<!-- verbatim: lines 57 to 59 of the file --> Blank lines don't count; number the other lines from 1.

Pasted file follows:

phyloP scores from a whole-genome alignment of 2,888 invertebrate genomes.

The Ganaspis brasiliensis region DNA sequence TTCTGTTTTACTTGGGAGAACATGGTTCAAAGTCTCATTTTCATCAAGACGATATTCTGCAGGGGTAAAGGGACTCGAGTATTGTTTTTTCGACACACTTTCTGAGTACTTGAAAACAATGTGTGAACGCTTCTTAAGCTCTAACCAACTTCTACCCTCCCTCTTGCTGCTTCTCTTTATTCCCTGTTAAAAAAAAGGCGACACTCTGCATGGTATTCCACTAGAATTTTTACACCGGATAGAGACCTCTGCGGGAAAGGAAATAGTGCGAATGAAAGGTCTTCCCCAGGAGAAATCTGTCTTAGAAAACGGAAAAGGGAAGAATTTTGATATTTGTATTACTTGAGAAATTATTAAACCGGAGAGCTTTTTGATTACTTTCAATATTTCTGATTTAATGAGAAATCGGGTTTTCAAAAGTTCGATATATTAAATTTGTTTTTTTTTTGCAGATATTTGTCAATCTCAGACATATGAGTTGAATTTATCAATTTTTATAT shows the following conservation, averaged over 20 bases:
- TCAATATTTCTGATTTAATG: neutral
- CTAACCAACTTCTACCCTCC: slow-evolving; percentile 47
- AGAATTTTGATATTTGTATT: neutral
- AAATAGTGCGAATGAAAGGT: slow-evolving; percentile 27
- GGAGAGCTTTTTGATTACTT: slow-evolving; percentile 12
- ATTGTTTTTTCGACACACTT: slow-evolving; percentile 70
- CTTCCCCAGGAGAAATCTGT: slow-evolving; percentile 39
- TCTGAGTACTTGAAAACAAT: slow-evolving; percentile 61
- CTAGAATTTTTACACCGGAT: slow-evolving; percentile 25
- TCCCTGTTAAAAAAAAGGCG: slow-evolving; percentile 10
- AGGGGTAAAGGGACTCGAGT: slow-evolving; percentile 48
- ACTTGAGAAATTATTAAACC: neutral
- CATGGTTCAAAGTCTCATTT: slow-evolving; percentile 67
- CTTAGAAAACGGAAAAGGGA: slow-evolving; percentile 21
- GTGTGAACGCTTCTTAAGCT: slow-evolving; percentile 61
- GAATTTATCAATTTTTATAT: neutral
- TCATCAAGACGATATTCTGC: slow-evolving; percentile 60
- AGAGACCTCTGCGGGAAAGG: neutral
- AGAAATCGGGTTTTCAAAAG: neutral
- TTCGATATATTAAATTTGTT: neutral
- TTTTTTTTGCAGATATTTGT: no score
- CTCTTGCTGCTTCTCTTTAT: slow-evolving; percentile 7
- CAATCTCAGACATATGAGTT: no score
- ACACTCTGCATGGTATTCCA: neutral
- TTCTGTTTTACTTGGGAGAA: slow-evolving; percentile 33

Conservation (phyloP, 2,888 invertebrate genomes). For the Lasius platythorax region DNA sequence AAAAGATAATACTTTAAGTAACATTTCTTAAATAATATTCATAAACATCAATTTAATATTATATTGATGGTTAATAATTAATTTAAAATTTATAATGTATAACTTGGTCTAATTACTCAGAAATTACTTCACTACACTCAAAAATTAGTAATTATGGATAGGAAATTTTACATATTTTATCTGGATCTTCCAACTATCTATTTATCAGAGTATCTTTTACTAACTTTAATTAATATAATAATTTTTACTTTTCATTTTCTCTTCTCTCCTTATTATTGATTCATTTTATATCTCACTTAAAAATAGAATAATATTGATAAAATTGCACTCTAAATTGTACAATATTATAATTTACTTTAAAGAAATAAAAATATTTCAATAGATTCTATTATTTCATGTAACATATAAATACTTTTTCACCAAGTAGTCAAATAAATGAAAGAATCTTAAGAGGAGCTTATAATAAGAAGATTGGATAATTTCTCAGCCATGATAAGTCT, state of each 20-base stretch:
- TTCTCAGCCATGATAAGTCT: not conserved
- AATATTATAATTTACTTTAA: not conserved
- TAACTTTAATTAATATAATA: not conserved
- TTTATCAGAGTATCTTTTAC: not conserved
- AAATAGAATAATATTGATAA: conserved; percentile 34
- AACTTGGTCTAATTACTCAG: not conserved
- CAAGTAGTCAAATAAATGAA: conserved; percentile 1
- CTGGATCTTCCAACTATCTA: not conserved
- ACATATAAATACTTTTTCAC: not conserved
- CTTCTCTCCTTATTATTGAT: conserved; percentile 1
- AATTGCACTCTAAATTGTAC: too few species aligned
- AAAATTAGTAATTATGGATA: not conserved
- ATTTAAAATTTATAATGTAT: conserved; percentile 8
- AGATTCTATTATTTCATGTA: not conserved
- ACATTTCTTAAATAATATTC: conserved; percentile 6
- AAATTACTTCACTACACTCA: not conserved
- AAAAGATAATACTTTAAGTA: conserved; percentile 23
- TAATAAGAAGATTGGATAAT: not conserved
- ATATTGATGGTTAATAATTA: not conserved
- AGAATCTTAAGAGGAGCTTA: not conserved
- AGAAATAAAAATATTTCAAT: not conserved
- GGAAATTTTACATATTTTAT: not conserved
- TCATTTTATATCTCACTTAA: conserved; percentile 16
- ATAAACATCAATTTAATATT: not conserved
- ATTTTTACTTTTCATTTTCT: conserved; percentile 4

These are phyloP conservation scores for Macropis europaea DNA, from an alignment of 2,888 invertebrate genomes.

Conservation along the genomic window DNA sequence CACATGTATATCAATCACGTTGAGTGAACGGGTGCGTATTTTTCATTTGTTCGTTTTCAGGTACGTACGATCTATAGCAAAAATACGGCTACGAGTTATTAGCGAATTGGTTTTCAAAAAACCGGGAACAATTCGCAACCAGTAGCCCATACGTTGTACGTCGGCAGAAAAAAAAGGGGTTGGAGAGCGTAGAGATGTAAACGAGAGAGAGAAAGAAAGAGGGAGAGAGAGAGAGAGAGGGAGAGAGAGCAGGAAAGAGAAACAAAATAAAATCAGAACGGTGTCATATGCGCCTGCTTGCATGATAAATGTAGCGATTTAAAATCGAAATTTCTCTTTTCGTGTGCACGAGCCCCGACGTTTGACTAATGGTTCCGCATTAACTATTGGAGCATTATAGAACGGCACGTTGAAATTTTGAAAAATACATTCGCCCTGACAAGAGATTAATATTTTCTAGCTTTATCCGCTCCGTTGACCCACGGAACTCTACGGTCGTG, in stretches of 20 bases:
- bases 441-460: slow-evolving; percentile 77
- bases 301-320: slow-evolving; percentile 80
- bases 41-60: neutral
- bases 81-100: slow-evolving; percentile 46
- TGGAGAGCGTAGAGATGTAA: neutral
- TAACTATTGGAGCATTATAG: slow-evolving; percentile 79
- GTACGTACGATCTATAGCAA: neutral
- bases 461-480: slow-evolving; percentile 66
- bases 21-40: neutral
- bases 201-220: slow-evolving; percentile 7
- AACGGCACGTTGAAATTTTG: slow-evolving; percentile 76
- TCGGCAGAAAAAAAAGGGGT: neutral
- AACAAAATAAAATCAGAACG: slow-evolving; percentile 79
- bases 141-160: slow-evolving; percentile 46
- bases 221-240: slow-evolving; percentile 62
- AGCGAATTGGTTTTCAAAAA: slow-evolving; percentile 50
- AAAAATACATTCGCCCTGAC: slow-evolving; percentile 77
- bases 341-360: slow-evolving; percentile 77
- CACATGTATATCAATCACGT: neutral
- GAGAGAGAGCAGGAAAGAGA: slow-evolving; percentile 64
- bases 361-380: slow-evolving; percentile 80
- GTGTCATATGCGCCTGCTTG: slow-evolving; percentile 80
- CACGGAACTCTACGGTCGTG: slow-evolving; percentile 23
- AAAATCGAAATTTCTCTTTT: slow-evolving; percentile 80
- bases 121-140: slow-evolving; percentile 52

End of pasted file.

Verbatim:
- bases 301-320: slow-evolving; percentile 80
- bases 41-60: neutral
- bases 81-100: slow-evolving; percentile 46